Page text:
If you have never fried something before, be extremely cautious. You will need either a pot or a frying pan with tall sides to fry these in. Make sure the handle of the pan is not protruding out over the stove and that you aren’t wearing anything that can catch on the pan and bring it crashing to the floor filled with hot oil. The process is very easy and almost mesmerizing as you drop in the dough and it immediately puffs up. You’ll need a lot of paper towel and some forethought, but once you make these– you’ll want to make them again and again.
- 1/2 tbs. dry rapid-rise yeast
- 1/2 cup milk
- 1/4 cup sour cream OR 1/4 cup melted and cooled butter
- 3 eggs, separated
- 2 tsp. vanilla extract
- 3 cups flour, plus more for dusting
- heavy inch of salt
- large bottle of vegetable or canola oil for frying
- powdered sugar, for topping
Gently heat the milk until it is very slightly warm. Put your finger in to test it– it should feel neither hot nor cool. Stir in the yeast with a pinch of flour and a pinch of sugar. Let it sit for about ten minutes, it will start foaming and smell like weird beer by then aka ready to go!Beat the yolks of the eggs in a large bowl with the sour cream or butter, vanilla, and salt until the color is a smoothly lighter yellow. In a different bowl, whisk the whites until the are slightly fluffy, just to get some air into them. MIx the milk/yeast into the yolk mixture. Then mix in the whites slowly.
Add in the flour by 1/2 cup increments until it is all combined. Use a spoon at first to do this then, once it is not sticky, use your hands to make sure it is all incorporated. Very lightly oil another large bowl and place the dough in it and cover it with either a towel or cling wrap. Let it rest there for at least two hours OR place it in the fridge and let it rest overnight (about 8 hours)– this is convenient if you want to eat these fresh for breakfast, rather than for brunch. About 45 minutes before you would like to eat them, flour a large cutting board or work surface and roll out the dough until it is about a half-inch thick. Use either a cup, mug, or 3ish inch cookie cutter to cut the dough. Gather up the scraps, flour, and roll out again to get more doughnuts. LIne a baking sheet with parchment paper and place each lightly-floured doughnut on it. Cover very lightly with cling wrap and let them rest for a half hour, or until they are fluffy.To fry them, fill a pot or a pan with about 2-3 inches of vegetable or canola oil with about an inch clear of the brim.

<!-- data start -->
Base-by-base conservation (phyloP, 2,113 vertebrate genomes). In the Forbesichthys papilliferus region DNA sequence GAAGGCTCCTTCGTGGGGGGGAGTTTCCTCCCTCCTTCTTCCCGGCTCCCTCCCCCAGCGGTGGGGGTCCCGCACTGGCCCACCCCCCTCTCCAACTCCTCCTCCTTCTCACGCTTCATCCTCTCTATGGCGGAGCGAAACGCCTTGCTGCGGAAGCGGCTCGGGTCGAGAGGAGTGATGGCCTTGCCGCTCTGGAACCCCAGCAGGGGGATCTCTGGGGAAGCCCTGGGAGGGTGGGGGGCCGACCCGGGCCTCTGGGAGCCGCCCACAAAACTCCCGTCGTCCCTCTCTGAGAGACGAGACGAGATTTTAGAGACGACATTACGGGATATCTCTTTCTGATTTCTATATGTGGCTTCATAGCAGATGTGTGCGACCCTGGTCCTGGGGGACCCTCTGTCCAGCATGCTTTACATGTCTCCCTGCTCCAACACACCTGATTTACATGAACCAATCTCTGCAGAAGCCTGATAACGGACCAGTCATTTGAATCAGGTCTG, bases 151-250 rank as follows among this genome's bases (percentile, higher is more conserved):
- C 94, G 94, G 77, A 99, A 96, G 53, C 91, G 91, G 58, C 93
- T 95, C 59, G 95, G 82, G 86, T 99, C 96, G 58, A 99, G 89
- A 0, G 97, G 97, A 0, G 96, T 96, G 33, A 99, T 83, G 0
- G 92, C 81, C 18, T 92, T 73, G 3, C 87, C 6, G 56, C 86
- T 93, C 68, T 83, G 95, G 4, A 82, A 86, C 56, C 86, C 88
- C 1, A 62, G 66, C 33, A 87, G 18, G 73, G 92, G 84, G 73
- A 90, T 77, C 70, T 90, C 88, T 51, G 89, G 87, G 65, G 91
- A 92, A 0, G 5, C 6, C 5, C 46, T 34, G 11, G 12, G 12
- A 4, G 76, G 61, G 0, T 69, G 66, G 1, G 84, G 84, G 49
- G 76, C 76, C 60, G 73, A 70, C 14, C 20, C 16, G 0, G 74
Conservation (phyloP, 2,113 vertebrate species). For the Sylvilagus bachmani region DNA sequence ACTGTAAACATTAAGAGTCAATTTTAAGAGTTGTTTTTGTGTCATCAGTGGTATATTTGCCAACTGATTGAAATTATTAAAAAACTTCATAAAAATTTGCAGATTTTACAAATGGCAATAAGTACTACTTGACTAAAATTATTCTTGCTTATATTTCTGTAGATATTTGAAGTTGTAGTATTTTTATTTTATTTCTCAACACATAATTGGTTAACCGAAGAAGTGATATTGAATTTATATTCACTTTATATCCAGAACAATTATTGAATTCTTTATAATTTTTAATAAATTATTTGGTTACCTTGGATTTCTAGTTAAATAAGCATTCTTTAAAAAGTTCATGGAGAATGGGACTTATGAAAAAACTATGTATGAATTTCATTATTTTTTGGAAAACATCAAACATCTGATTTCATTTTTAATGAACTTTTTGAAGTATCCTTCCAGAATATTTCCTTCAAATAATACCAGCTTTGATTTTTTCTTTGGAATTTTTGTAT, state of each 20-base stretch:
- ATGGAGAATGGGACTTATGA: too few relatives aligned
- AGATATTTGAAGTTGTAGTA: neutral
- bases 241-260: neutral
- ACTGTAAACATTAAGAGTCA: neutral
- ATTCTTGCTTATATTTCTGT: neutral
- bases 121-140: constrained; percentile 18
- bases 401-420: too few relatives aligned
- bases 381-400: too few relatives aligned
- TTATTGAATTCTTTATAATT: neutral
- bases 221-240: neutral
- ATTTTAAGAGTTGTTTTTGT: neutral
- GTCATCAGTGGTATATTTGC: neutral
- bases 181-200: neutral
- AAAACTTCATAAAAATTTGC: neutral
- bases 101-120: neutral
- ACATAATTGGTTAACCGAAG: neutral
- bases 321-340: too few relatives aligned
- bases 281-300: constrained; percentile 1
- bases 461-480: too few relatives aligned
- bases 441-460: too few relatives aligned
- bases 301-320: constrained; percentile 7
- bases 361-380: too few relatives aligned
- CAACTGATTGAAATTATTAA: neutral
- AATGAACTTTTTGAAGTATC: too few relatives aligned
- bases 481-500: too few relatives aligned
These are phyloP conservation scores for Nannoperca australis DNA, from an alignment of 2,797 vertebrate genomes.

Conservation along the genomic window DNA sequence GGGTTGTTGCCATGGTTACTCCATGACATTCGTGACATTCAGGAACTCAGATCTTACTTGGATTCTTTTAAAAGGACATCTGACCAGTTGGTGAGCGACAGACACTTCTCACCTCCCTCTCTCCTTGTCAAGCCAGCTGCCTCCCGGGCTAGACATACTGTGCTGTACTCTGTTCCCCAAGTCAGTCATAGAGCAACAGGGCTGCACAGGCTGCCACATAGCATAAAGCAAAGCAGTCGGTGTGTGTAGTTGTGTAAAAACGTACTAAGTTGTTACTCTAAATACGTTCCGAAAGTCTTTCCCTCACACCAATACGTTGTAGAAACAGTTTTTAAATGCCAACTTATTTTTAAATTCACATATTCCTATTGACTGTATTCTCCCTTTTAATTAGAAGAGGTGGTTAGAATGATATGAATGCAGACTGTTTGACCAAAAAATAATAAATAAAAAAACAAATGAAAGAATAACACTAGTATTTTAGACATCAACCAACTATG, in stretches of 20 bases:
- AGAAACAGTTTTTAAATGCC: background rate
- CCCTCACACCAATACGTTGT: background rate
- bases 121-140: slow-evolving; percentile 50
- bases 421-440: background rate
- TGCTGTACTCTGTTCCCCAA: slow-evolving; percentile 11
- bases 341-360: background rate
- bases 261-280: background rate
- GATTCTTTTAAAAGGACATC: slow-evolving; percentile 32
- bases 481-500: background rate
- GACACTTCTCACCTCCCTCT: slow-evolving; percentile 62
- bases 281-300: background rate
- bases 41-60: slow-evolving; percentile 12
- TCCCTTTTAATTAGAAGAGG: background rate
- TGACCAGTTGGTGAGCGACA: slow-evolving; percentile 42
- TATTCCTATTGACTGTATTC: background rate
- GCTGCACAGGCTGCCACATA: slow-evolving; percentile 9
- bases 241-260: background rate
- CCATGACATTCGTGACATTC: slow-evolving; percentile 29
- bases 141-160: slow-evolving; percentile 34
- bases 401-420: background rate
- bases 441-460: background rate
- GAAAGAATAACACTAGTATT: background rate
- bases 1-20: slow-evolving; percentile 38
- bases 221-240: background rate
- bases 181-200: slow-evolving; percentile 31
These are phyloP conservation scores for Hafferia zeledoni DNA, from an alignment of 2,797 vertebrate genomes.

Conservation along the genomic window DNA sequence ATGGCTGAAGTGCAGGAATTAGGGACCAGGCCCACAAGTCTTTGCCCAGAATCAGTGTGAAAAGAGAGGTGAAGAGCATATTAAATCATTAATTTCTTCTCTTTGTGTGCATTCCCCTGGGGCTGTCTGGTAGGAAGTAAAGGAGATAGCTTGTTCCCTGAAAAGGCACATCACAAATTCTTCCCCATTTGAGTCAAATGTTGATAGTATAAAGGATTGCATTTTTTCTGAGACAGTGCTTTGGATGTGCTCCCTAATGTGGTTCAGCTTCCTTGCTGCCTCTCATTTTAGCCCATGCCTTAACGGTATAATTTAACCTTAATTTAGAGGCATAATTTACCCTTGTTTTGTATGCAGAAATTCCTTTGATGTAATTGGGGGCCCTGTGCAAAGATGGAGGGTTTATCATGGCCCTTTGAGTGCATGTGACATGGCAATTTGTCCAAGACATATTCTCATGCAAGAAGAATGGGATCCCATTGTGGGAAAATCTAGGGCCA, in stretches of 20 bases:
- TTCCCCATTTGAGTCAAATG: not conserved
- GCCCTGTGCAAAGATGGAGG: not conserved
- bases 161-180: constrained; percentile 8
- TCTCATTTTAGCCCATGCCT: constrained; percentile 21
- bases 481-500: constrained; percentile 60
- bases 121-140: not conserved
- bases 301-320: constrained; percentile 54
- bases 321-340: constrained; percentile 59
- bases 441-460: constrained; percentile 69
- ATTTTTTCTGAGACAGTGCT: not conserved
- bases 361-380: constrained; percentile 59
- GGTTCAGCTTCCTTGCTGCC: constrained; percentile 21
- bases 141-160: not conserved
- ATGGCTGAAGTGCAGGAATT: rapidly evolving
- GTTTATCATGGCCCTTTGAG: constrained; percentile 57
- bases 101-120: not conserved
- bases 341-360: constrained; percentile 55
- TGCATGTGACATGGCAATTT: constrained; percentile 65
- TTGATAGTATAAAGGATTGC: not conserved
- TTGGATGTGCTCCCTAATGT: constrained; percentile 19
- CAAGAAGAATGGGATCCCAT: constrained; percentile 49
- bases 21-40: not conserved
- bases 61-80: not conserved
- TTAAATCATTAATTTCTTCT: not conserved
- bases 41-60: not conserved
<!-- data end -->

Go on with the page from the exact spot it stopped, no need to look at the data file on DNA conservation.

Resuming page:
A cast iron pan, a tall pan, or a shallow pot all work wonderfully. Avoid shallow pans and tall pots, as they would be a potential hazard to flip the doughnuts in. Once your pan is filled with the oil, turn the heat to medium and let it heat there. Do not be tempted to turn the heat to high– it will make the oil too hot and burn the doughnuts right away. Line a wire rack with paper towels.Test the oil to see if it’s hot enough by placing a scrap of dough or piece of bread in the oil– if it immediately sizzles, you are ready to fry. Do not fry them before or else the dough will just absorb the oil. Very carefully place 2-3 doughnuts in to fry at a time. Use either a spatula or a large slotted flat spoon– I also use a fork to facilitate flipping them. The doughnuts will fry for about 2 minutes per side. I would say to place the first one in and flip once the first side is golden and then fry the other side ’til it is also golden.
Remove it to the wire rack and let it cool– cut it open and if it is done, you will now have a sense for how long the others will take.While remaining cautious around the hot oil, you get into a rhythm and soon the wire rack will be filled with hot, crisp doughnuts. Let them cool before you generously cover them with powdered sugar. You can also fill these with jam once they have cooled– just poke a hole in them and use a piping bag or turkey baster to squeeze in the jam. You can cool and gently pour the remaining oil in the pan back into the bottle to use again for frying. Enjoy warm with ample coffee, friends, and family.